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Hello Employment: Laminated Pastry


Dec
04

If you follow me on Instagram or Twitter you may have noticed I’ve been doing a lot of baking recently. Specifically, croissants. Why? You may have asked, Why are you making so many croissants? Where are they all going? Are you just eating them all and getting really, really fat? How do you have time to keep making so many croissants?!

I’m a big believer in practice makes perfect and patience. I spent a week at the end of October working at Le Manoir in their pastry section. It was great experience and I learned loads but as I hadn’t worked for about a month and a half and this Stage came right at the tail-end of my radio-iodine treatment, I was a mess. My body felt slow and old and my brain was struggling to remember how to get my body to do what I wanted it to. At the end of my first day I drove back to the B&B I was staying in and collapsed onto my bed, still fully dressed, trying to remember why I was putting myself through this. On the second day I found myself sitting in my car during my break, on the phone to my boyfriend and crying with frustration, having spent around 2 hours that morning failing to segment grapefruit properly.

Such a small thing, right? But I wasted 9 grapefruit before anybody stopped me and it was the most awful feeling, a sense of sinking despair, right in the pit of my stomach. The excellent Chef Benoit Blin, the Head Pastry Chef, ended up giving me his knife and spending 10 minutes teaching me how to actually cut away the rind and segment properly, but even then I couldn’t do it. So when I finally went on my break, I ended up sobbing with frustration in my car – why couldn’t my brain kick into gear? Why was my body not doing what I wanted it to do? Time and time again I’ve been told that I need to give myself a break – I had just come off a month of convalescing at home by myself – and thankfully, from that point onwards I started to find my feet again as my body got back into the swing of things, remembered how to function and how it felt to work long hours and stand for most of the day – all I needed was a bit of time. It was another lesson in patience that needed to be learnt.

Needless to say, I wasn’t given the grapefruit again to segment whilst at Le Manoir, but when I came back home to London I went out, bought 20 grapefruit and spent around an hour practising until I could produce a perfect globe for segmenting. The first one looked like I had “cut it with a spoon”, according to one of my friends, but the last few? They were bloody beautiful.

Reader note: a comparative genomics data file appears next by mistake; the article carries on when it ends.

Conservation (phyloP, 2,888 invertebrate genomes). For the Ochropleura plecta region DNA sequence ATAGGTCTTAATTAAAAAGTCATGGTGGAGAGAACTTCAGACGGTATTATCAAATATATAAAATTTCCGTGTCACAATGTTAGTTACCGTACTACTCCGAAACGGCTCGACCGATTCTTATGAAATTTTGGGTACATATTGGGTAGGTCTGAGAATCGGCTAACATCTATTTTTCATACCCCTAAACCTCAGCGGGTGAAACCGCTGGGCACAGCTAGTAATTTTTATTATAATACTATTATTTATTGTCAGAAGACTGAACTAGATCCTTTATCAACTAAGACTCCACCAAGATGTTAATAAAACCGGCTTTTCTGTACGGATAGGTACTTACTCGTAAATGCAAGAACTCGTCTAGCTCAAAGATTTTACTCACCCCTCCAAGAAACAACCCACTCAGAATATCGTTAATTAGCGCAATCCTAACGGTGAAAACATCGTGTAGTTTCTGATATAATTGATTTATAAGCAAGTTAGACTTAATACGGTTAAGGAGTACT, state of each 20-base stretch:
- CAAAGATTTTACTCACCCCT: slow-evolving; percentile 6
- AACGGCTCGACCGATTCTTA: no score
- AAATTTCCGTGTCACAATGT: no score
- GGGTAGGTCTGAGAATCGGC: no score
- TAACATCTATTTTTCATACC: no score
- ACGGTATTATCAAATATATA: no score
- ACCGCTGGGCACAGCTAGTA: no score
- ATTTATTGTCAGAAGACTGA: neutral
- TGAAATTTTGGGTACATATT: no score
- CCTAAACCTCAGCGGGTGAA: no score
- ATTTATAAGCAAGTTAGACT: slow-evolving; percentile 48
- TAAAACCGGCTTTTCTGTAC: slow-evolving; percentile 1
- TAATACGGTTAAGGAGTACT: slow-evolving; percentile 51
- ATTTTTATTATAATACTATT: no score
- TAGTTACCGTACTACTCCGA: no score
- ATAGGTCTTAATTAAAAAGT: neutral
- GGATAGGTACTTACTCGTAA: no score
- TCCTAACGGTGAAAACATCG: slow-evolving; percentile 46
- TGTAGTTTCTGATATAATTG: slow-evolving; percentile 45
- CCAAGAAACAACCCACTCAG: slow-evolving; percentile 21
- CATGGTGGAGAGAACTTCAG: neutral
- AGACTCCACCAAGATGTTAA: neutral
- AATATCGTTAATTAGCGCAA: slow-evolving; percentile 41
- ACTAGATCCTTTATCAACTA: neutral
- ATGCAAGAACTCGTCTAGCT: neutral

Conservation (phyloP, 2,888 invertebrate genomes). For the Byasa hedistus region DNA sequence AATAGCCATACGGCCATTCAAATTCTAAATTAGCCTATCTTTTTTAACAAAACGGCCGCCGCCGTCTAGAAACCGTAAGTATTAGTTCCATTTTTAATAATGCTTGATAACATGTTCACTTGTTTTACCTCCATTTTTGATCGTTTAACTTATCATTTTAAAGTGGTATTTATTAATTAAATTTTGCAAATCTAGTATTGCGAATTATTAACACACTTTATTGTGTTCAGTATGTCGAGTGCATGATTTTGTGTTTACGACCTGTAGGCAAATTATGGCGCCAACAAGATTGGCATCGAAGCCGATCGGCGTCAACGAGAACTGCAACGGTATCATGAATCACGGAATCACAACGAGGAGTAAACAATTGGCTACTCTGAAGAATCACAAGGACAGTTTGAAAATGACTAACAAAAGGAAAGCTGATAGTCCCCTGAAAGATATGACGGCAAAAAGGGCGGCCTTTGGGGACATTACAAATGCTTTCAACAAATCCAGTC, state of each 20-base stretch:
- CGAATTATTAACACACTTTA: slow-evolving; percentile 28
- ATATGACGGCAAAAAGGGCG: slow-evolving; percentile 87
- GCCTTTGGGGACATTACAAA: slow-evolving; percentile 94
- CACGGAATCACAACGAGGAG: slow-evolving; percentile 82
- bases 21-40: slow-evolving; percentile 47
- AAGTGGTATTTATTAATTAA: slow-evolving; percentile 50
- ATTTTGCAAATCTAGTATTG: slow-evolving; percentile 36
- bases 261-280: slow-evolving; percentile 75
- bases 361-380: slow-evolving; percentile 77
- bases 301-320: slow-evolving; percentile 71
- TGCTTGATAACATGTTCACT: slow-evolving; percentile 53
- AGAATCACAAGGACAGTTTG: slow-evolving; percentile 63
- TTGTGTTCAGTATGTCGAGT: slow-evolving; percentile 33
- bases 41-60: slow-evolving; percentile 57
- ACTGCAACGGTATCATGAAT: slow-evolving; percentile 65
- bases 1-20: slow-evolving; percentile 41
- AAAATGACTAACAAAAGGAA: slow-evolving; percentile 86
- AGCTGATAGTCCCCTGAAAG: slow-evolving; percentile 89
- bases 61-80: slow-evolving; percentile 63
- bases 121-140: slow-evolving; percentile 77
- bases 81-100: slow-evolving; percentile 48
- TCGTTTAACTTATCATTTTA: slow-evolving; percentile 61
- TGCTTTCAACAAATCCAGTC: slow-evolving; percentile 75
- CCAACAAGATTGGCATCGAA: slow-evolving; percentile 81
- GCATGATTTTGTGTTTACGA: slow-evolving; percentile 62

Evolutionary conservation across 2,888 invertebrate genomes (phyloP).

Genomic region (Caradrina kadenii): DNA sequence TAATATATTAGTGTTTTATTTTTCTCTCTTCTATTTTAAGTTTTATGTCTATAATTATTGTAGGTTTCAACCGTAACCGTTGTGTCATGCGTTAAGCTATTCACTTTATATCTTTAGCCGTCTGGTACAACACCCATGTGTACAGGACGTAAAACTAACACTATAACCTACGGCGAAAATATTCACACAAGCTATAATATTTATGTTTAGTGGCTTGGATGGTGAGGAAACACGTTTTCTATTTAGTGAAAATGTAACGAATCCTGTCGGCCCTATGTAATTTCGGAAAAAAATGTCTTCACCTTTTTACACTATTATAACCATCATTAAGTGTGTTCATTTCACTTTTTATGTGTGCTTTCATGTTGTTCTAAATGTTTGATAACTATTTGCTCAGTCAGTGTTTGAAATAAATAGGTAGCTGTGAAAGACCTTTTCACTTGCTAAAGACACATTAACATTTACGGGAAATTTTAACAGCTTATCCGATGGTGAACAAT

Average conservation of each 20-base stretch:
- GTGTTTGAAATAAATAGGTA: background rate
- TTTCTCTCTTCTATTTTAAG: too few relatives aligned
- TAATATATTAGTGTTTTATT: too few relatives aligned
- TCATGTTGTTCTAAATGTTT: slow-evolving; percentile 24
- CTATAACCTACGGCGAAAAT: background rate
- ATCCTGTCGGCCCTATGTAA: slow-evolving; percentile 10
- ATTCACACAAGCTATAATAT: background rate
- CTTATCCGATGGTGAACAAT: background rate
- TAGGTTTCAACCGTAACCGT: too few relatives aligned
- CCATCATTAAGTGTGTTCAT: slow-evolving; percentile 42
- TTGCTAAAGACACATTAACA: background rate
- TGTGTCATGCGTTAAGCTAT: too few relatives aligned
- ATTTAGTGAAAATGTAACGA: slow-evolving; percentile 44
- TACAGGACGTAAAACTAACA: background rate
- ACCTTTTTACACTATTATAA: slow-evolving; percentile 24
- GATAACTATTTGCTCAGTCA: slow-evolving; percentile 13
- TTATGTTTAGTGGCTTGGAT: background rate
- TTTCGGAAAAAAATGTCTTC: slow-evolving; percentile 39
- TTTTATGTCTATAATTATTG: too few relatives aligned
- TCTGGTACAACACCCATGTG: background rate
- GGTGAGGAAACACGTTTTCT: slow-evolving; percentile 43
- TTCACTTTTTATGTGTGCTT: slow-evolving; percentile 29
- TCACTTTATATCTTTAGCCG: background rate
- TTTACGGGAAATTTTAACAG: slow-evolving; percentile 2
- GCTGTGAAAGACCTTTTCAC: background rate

So recently I found myself in limbo, waiting to hear back about jobs, jumping through HR hoops and killing time in-between interviews. I had mastered grapefruit… it was time to move on to shaping croissants. And so every day for the past couple of weeks I made a batch of croissant dough and left it to prove overnight, then, the following day, laminated it (lamination is the process of incorporating butter into dough, then rolling and folding to make layered pastries), rested, shaped, baked and put the results into a pastry box which I left outside our front door. It was a great experiment – I got to practice making pastries, the neighbours got to eat them and we even started to meet them as they popped over for a chat, or slipped a little thank you note through the door. Practice really does make perfect and a solid couple of weeks doing the same thing, over and over, just yielded better and better results.


And as for patience? Well, that’s paid off too because after waiting and holding out for a month, as of next Monday I’ll be starting my dream job, as a pastry chef at Claridge’s.

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Working 9-5: Wild Rice Salad


Aug
01


Team Feeder!

Since graduating a month ago (!) I’ve not stopped. Moving from stage to trial to private job, it’s been a bit of a whirlwind and, though I’m exhausted, I wouldn’t have it any other way. I’m not the kind of person who can do nothing for long periods of time, instead choosing to fill my diary as full as I can, as many dinner dates, coffee dates, lunch dates, private jobs, stages as is physically possible. Of course the downside to this is that when I get sick I get really sick, a classic case of burning the candle at both ends, and recently this is exactly what’s happened to me.

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Life After Leiths


Jul
18

What do you do when the 9 months of familiarity – of standing at the same steel worktops, cursing at the same gas ovens, washing up the same equipment in plastic basins, checking the same wooden drawers under your benches (knife, fork, spoon, 4 teaspoons, fish slice, slotted spoon, metal spoon, whisk, rolling pin, 2 wooden spoons: DONE), sitting in the same chair in the demonstration room (“oi, that’s my chair, get out”; “I can’t believe she’s sitting in my chair again, what’s she playing at?!”), eating lunch out of plastic bags with plastic cutlery which is guaranteed to snap in the dining room, drinking at the same pub every Friday, wearing the same whites (“do you think I can get away with wearing this apron again?”), finding an endless supply of tea towels strewn around the changing room, laughing with peers and teachers, crying over spilt milk, hospital visits for the more extreme cuts, burns and war wounds, of everything – is just gone? Done? Finished forever? What do you do?

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